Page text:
If you look to the south into the Sanford-family woods as you drive along 40th Street west of Mille Lacs County Road 102 in Greenbush Township,you might catch a glimpse of a white milk jug or two hanging from a tree.
It isn’t until you head down a muddy trail going into the west end of the woods that you start noticing more and more of the milk jugs, and later some blue plastic sacks hanging from the maples.
On April 9, there was a clear liquid in the milk jugs and sacks — sap from the maple trees that Ken Sanford, who lives nearby, began tapping on about March 20. Within a few days Sanford began cooking batches of the sap into a thick maple syrup.
Sanford funnels his sweet, amber maple syrup into bottles labeled “Sanford’s Sugarbush, A Family Tradition since the 1850s.”
As Sanford, 52, drove a small ATV into his woods in the late afternoon of April 9 to gather sap from the maples, he had a 50-gallon plastic barrel on the back of the ATV. Gracie, his 3-year-old Australian shepherd-border collie mix, followed with a plastic disc in her mouth for someone to play fetch with her.
Not far into the woods, Sanford, wearing dark amber sunglasses and pulling on a partially burned down cigarette, stopped every so often to pour the sap from the milk jugs and sacks into a 5-gallon bucket. When the bucket got full, he would pour that into a funnel with a cloth filter draped on top, to send the sap into the big blue barrel.
Sanford spent one to two hours out in the woods going from tree to tree, emptying the jugs and sap sacks, before heading home. He said that sometimes the sap has runs so well that he has had to go back to his place to empty out the barrel before he was done collecting sap from his 110-115 taps. The taps are a pieces of copper pipe shoved into holes Sanford drilled into the maple.
Two weekends ago Sanford harvested 100 gallons on a Saturday and 95 gallons the next day. Otherwise, the daily harvest has been “spotty” this spring, “25 gallons here, 28 gallons there,” Sanford said.
The trees Sanford taps are sugar maples, which produce more sap per tree than some other maples.
The ideal conditions for getting the sap to run up and down the tree in a pumping action to get a good flow is for the weather to be below freezing at night and above freezing during the day, Sanford explained.
So far, this spring’s maple sap harvest has not been as good as last year’s, when the spring weather came late and the cold lingered into May. But it is better than the spring of 2012, which came extra early, he noted.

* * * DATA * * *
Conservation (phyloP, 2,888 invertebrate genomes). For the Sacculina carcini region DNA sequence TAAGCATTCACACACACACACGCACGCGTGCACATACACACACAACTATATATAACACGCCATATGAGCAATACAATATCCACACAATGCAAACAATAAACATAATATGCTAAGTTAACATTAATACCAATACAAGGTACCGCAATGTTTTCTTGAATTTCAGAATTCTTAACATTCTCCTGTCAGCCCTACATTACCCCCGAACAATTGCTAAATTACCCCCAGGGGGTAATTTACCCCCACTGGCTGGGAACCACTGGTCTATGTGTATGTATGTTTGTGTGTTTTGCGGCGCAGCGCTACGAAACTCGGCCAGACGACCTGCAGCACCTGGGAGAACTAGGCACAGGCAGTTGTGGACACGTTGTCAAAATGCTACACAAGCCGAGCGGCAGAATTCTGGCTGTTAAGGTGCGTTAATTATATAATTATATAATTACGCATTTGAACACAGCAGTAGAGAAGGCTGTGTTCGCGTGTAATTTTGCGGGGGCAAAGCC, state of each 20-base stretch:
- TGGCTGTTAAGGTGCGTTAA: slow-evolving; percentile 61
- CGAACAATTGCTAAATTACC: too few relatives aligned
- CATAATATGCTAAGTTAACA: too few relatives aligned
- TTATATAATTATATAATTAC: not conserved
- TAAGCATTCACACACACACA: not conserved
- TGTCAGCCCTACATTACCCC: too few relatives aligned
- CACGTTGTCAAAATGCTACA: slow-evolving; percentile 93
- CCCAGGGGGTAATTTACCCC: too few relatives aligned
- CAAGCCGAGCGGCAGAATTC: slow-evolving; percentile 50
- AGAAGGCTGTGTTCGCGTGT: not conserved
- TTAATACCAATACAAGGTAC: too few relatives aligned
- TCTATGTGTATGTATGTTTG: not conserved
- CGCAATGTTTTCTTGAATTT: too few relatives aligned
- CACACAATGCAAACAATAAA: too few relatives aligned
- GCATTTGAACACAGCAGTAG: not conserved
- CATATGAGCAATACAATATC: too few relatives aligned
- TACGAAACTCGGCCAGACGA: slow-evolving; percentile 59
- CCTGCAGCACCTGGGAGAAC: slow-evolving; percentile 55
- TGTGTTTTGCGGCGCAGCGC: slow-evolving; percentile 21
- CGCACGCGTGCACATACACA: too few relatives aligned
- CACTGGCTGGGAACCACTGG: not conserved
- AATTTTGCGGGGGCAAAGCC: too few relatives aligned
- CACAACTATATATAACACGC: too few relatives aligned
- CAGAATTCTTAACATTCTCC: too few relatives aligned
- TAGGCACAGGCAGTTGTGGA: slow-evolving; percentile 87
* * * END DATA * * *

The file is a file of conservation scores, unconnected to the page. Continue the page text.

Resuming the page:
No matter the weather, the maple trees can vary greatly for sap output, he observed. One tree can produce a gallon of sap in a day, while another maple 10 feet away may only produce one cup in a day, he said. He places two taps on some trees, and he has noticed one side on trees producing more sap than the other side.
The Sanford heritage
Sanford said the maple sap gathering goes back to when the first Sanfords homesteaded in the area, whom he said were R.E. Sanford and his brother Saul S. Sanford in the 1800s. After that came Ken’s great-grandfather Elwood, then grandfather Byron and finally Ken’s father Richard.
Ken noted one newspaper story told of R.E. and Saul producing more than 1,000 pounds of maple sugar one spring from maple sap. To be able to make that much maple sugar, the two had to have been doing that a while, Ken said.
Ken Sanford began his maple syrup operation more than six more than years ago. Last year he had his maple syrup label produced featuring the Sanford name.
He calls his maple syrup operation a hobby, saying he sells the syrup to family and friends and makes enough to pay for his costs, which include the propane to cook down the sap. Now with propane costing much more, he has decided to use a wood fire next year to do the early part of the cook-down.
Sanford has two large pans measuring about 40 inches by 24 inches each, about 6 inches deep, to do the early part of the cooking in which liquid evaporates. When it is concentrated to a certain degree, he places the liquid in a commercial coffee maker for the final heating. He cooks 75-80 gallons in each batch, meaning he has to fill the large pans several times per batch. He uses a hydrometer for the final heating to get the sugar concentration he wants.
Last year he cooked about 1,200 gallons of sap and ended up with about 50 gallons of syrup, meaning his ratio of sap to syrup was 24 to 1. Some maple syrup harvesters have a lighter sap and have to cook more sap than that for the equivalent syrup, he notes. Maple syrup can be made from box elder and silver maples, and those are trees that produce a much lighter sap, he said.
“I enjoy being out in the woods; that’s the half of it, especially today (because of the nice weather),” he said as he went into the woods to gather the sap.
Sanford first learned about gathering maple sap as a child, helping his stepfather with his maple syrup making.
Sanford doesn’t know for sure if his two sons, Nick and Mark, who are in their 20s will carry on the maple syrup making tradition. They have helped him with the maple syrup operation when they have been able but are now out on their own.
But there is one clue that they just might continue the harvest after Ken stops tapping the maple trees.
“They enjoy the syrup,” Ken said.